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On democracy day, its time for intelligence agencies to tell the truth

As we mark the 750th anniversary of the first parliament called in Britain, its time for intelligence agencies to tell the truth.

After the fall of the Berlin wall, the new German government dedicated its commitment to democracy by physically building transparency into the political process - the impressive glass cupola of the Reichstag, the expansive glass walls of the ministry buildings and in the chancellery all encourage public curiosity and engagement, allowing the  sunshine to literally pour in. It is a fitting physical embodiment of those central pillars of any democratic society: openness and transparency. To have government of the people, by the people, for the people, it is essential that the people know what is being done in their name, and in their interest.  

In the years prior to reunification, Germany had known all too well the dark deeds that take place in dark corners far from public scrutiny. In particular, the people of East Germany had experienced first hand the perils of security agencies operating behind closed doors - the subsequent publication of Stasi files has been a harsh reminder of the corrupting nature of unconstrained and unaccountable power.

Britain has long regarded itself as a bastion of democratic ideology. As the birthplace of the Westminster system and women’s suffrage, and home of rigorous public debate and political engagement, Britain has prided itself as a leader and exporter of democracy. It has held itself out as a worldwide leader in providing access to public data, and has headed up the open government movement designed to make governments around the world more open, accountable and responsive to citizens.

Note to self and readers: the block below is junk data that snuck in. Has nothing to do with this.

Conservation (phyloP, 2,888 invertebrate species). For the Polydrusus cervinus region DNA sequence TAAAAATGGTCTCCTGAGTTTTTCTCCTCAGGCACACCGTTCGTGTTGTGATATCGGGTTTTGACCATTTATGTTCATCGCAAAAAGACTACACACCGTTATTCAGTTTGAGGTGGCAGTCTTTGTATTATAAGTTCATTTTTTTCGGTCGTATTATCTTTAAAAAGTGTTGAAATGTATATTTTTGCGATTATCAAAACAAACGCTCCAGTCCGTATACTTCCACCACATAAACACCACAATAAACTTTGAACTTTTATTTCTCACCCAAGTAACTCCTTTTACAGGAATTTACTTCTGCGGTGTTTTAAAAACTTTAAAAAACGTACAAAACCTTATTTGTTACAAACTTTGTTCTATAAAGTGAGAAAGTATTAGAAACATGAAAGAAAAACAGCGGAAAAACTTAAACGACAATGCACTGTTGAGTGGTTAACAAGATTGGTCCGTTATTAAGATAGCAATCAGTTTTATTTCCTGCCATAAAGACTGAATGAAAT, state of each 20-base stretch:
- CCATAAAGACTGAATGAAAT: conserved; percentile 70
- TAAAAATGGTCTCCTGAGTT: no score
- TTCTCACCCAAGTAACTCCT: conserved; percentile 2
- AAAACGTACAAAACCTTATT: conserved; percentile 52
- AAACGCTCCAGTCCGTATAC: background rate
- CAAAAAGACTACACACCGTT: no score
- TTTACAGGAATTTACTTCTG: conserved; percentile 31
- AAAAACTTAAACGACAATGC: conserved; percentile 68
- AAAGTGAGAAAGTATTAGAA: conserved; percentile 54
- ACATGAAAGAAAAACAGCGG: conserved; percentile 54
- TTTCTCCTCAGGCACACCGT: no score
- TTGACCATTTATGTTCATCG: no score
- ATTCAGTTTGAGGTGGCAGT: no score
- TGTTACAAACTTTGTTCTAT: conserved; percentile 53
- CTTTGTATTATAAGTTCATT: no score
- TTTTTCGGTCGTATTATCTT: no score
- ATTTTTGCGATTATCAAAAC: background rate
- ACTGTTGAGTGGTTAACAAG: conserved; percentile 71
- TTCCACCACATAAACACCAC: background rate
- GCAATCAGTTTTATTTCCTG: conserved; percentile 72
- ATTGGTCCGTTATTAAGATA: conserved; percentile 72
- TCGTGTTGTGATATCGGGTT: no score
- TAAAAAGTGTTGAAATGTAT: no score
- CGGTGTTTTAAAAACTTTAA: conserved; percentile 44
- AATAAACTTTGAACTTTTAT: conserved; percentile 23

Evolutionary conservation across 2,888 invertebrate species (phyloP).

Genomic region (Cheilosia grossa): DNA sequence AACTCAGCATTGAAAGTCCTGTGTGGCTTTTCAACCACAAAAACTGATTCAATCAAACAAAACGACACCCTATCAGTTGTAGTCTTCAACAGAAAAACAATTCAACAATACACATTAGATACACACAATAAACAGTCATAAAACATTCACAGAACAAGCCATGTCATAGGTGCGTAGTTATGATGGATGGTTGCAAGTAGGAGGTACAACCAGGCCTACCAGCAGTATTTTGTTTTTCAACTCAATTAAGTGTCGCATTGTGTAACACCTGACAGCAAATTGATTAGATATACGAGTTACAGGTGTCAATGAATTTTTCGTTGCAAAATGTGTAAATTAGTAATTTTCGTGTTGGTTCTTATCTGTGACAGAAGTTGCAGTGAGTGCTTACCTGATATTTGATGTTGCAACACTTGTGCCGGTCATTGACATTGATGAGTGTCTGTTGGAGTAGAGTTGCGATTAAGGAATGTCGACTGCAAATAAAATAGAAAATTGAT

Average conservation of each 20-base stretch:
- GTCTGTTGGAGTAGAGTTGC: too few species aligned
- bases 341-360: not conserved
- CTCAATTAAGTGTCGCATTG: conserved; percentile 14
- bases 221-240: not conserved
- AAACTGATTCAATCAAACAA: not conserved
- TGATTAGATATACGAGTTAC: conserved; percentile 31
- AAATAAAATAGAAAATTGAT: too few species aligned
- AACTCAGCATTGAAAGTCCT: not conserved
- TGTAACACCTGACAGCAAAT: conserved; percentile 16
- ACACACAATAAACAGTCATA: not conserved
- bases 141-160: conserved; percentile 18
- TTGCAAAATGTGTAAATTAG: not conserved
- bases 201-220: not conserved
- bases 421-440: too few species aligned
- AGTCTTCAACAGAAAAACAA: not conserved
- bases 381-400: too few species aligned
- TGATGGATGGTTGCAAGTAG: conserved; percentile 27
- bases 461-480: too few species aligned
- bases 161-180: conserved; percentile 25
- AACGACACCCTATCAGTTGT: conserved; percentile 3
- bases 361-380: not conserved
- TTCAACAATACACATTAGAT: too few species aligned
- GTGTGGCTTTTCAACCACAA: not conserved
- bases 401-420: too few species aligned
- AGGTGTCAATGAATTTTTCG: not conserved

Yet when it comes taking responsible for the failings and overreach of its security services, Britain suffers from an appalling lack of accountability, and an almost complete unwillingness to be open and transparent in any way.

In the face of overwhelming evidence, including documentary evidence that has been publicly verified by the United States government, over the past 18 months the UK government has consistently refused to confirm any of the programmes of mass surveillance that GCHQ are operating.

This stonewall faced when it comes to discussing communications surveillance is not a function of a democratic society. The culture of “Neither confirm nor deny”, of political cheerleaders that present themselves as oversight committees, and of a body politic that appears to have no interest in asking real questions of substance to these intelligence agencies have left the UK in a state of democratic disrepair in the oversight of our intelligence agencies.

This stretches across the UK security services. Repeated questioning of the Metropolitan Police about their use of IMSI Catchers have yielded the familiar refrain of "neither confirm nor deny". Even when presented with a source from within the police confirming this, and the outdated law the technology is operated under, neither confirm nor deny is the response.

Democracy is more than letting Sky News cameras in to film a thinly veiled propaganda segment inside your office. It is about treating concerns expressed through citizens, not as a nuisance but as a genuine appeal for explanation.

Democracy as an idea deserves more than a rubber stamp, a boiler plate response, and an uninterested oversight body. Sadly in Britain when it comes to the actions and policies of our intelligence agencies these are what we are faced with in our democratic system.

750 years is a long time for a democracy to evolve, for the oversight of intelligence agencies in Britain's democratic system it appears to have had no effect at all. 50 years earlier Magna Carta was sealed by King John and established for the first time that everyone, including him, was subject to law. GCHQ and the security services establishment appear to have forgotten that fundamental and unshakeable principle.